What the final food set up looked like. (big thanks to L.Hong for providing me with this picture!) Besides the TNT (licorice), torches (pretzels), coal (blackberries), I also had chocolate cake with green frosting for dirt squares, and green rice krispie squares that they could stick together to make their own creeper. Also raspberries to light the torches. For the grown ups we had Vietnamese banh mi sandwiches, eggrolls, chips and hummus.
The banner is made of foam, I cut out the squares on top to make it more “minecraft-y”. The letters are felt letters I bought at Michael’s. I stapled the whole thing to crepe paper, and was pretty amazed it held. My kiddo asked for it to stay up all week, and (knock on wood), it hasn’t fallen down yet!
We also stuck some creepers outside. I made them from square plates. One plate for the head. I cut one plate in half for the body, and half of one for the feet. It was a big hit, different kids would run around with them in the yard, chasing each other.
My husband had this great idea of making the kids do a scavenger hunt before they got cake. In the spirit of Minecraft, they had to find different colored blocks to make up different combinations. (We had a whiteboard listing all the combinations and rules, but the kids took it over during the course of the game before I could snap a picture). They could trade with each other to make their combinations, and get cake. In reality, we hide 204 of these one-inch foam blocks in our yard and let them go forth and find them. It was great fun! I’m not sure which was more impressive, that they spent so long finding them, or that we actually got all 204 blocks back at the end of the party.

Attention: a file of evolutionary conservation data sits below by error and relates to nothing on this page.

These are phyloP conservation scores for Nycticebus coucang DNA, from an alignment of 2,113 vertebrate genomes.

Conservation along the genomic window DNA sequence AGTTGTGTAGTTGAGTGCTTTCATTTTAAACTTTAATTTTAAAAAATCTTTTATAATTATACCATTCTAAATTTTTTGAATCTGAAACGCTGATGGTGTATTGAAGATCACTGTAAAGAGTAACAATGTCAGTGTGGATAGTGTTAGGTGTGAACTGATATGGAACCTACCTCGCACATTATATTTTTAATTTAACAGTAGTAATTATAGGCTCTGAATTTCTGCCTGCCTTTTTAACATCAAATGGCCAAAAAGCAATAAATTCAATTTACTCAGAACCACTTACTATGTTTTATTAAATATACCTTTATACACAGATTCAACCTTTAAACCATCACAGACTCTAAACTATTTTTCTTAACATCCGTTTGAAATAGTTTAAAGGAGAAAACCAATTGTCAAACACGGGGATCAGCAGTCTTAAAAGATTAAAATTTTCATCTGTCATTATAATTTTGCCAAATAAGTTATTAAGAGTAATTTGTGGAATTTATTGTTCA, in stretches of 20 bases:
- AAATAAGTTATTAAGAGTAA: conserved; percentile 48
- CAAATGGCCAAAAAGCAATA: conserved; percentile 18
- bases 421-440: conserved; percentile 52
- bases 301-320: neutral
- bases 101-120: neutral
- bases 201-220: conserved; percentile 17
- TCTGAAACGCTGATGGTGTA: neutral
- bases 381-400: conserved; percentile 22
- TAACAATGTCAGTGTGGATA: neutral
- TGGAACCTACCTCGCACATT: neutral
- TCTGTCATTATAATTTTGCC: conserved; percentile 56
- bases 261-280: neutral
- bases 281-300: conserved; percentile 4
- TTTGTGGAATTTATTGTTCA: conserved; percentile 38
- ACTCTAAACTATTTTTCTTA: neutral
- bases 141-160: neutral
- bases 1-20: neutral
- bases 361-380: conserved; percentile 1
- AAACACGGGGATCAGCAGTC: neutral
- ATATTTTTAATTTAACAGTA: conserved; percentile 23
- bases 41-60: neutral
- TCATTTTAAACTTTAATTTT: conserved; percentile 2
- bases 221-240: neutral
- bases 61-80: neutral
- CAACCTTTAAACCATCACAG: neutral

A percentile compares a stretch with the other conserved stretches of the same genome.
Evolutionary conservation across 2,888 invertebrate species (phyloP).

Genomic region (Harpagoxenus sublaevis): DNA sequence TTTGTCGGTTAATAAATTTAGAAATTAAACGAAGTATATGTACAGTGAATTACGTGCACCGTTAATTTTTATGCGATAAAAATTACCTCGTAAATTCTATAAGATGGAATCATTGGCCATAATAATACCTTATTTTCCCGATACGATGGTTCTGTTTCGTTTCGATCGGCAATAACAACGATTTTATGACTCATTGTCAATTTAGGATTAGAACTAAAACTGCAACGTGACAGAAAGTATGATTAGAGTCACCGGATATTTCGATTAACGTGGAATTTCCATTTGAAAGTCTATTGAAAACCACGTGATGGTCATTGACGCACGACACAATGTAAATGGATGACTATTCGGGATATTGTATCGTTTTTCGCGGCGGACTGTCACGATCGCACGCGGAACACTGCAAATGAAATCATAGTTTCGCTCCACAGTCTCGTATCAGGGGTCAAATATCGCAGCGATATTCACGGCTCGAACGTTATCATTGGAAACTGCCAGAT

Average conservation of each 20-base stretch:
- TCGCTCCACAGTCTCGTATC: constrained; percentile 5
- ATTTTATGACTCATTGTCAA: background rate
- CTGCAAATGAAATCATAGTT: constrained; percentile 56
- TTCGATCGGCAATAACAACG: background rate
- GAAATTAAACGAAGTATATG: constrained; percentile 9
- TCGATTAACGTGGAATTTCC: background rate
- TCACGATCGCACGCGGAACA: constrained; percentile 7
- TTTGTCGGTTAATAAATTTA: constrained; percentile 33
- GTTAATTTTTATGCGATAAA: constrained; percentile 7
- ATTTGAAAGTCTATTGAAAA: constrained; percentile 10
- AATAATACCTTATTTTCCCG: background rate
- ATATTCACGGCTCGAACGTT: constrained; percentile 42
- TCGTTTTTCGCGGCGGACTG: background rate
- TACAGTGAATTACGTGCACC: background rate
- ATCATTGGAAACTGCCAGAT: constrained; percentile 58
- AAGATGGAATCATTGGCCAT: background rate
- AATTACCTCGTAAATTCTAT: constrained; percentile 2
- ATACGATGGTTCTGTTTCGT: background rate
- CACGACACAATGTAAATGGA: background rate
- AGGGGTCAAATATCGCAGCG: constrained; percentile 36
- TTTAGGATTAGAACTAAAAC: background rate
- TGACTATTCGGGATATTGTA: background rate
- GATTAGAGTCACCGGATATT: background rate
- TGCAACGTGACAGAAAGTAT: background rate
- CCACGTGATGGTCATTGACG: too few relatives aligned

The kids had to have six blocks in different color combinations in order to get cake. Here’s some of the different combinations they came up with during the scavenging.
CAKE! I just had the cake made with green grass on top. There is a little Lego Steve and Lego creeper there as well from the Lego Minecraft set.
Since it was my son’s 8th birthday and not my birthday, I didn’t stress too much about planning games or entertaining the kids. They ran around in the yard, played in our tree house, and fought with the paper plate creepers.
Instead of party favors in a bag, we had everyone make their own Creeper Shirts! (we used the freezer paper method). I did two groups, the “happy face” creepers, and the “frowny face” creepers. The shirts were $3 at Michael’s, so very cheap, and the kids LOVED them! It was also a VERY EASY CRAFT to do with a large group of kids.
Overall, there was a lot of prep work in the few days before the party (especially in regards to all the paper crafting), but it was a lot of fun. Because in the end, it’s just about a bunch of blocks. PARTY ON, I hope you enjoyed the pictures, and got some good ideas about any future Minecraft parties!